An historic dinner was held at the ‘Burnt House Restaurant’ in East Dili this evening. Those attending were Trey 4W/N5KO, Berny 4W/W3UR, Nev 4W6/VK2QF, Ross 4W6UN, Thor 4W6MM and Jose 4W6EB/CT1EEB. The future of Amateur Radio in East Timor, the club station’s equipment that all have brought to donate were discussed at length. This building is a poignant reminder of the burning of East Timor only months before.

The entry and exit stamps in Neville's passport: 'United Nations Temporary Administration in East Timor'.The entry and exit stamps in Neville's passport: 'United Nations Temporary Administration in East Timor'.

The evening opening of 4th saw the band healthy with video by 1145z and a qsy from 10m SSB to EU to work 168 JAs, 9M2, VR2, BV2, BG7, 9V1, YC1 with KH2 and XW2A SWL reports for the opening.

The last morning of operation and the VK video is audible at 2155z. This builds to S9 plus, especially for the Wagga outlet always being the strongest observed. ZL video was in from 2243z but never very strong, however ZL2TPY was heard at 2258z clearly working H44PT! ZL3TY was worked then a difficult and long session to have ZL4AAA hear me on 50.110 cw. Two Sydney stations were worked and one Melbourne station partially heard. In the last dying minutes of my time on air two KH6s worked by 0100z.

Shortly after this, the power was off for the sixth time and did not return prior to my departure for Dili Airport. The antenna, rotator and all cables that I took will remain in Dili and eventually be part of the club station on six metres.


From 28th March until 5th April 2000, a total of 15 DXCC entities were worked on six metres and a total of 379 QSOs were made on the band.

Breakdown of QSOs for 6m:

YB = 10, VK = 25, FK = 1, H44 = 2, JA = 316, 4W6 = 1, P29 = 2, 9M2 = 4, 9V1 = 3, V73 = 1, KH6 =4, BV2 = 1, BG7 = 2, VR2 = 6, ZL = 2.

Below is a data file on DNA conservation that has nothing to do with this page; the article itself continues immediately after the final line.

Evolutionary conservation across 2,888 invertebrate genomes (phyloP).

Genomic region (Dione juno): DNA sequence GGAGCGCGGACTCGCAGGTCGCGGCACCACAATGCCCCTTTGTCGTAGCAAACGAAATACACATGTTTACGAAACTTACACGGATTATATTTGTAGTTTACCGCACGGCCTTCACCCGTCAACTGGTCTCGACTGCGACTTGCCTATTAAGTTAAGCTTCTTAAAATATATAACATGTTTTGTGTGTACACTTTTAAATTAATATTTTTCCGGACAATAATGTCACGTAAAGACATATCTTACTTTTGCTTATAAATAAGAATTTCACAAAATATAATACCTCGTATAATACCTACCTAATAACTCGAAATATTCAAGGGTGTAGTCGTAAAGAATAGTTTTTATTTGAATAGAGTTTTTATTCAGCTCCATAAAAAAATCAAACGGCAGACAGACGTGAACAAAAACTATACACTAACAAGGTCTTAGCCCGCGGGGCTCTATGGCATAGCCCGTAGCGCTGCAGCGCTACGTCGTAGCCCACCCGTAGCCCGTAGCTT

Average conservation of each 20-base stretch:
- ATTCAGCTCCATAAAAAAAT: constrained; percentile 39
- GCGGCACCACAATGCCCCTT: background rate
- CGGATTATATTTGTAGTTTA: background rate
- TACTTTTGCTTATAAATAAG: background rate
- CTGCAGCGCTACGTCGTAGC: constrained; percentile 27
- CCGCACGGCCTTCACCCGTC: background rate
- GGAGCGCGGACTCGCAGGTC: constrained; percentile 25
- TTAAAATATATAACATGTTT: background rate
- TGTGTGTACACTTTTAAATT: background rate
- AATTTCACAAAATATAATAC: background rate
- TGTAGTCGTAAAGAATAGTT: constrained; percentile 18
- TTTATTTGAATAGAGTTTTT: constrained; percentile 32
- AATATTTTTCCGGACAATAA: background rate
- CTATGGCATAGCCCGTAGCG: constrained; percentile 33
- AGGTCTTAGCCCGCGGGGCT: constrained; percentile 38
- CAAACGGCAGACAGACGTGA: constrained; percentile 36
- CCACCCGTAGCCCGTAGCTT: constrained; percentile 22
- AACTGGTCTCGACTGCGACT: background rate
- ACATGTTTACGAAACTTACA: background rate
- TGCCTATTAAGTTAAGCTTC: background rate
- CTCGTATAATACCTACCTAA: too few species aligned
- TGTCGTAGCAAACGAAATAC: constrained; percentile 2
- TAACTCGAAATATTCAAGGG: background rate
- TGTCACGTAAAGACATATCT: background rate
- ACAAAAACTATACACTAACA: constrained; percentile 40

The E/W best DX was Hawaii at 8,962km and N/S was Hokkaido at 5,971km.


East Timor now: a snapshot of my observations in a foreign country.

Ross, 4W6UN lives in southern Dili about 6km from the centre of town. Radio-wise it is even worse than my home QTH, a 1,500 hill just to the West\South \East and almost a sea view to the North (fortunately). Alongside is the Comoro, a gravel river which flows at high speed 250m wide when the daily inch or two of rain dumps in the mountains behind.

Everyone has a garden of corn, sweet potato, pumpkins, papaya, banana, mango, custard apple. Large rice fields are the home of the mosquito. These annoying pests carry Dengue, Malaria and Japanese Encephalitis B. The rainforest of East Timor is not a heavy jungle type, but has large grassy areas. Most of the closely settled areas have large stands of highly sought-after coffee under shady protection trees with a canopy up to 80m high.

Just off the coast to the North is the large Timorese Island of Atauro which is beautifully rugged-looking. To the North East is Indonesia and the island of Wetar and to the North West Alor Island, a closer 17km off the coast from the town of Liquica.

The climate at the end of the wet season varies from a nice 22 degrees at night to 33 by day. Just 20 minutes drive south of Dili and the countryside is at 3000 feet, cool and welcoming. Further inland is Mount Ramelau at 9,344 feet and most of the inland is steep ridges with some timber and grass.

Total and sincere thanks to Ross Ballantyne, 4W6UN for his hospitality. Special thanks to Yuu JR2KDN and Nob JF2MBF, JA2TBS, VK8MS, VK3OT, ICOM Australia, VK9NS\NL & Leonie for the kind words of support whilst I was there.

To conserve and share the most, I carried all my food into the country and whilst there caught all my own washing water some of which I drank!

Peace, health and prosperity to the people of East Timor.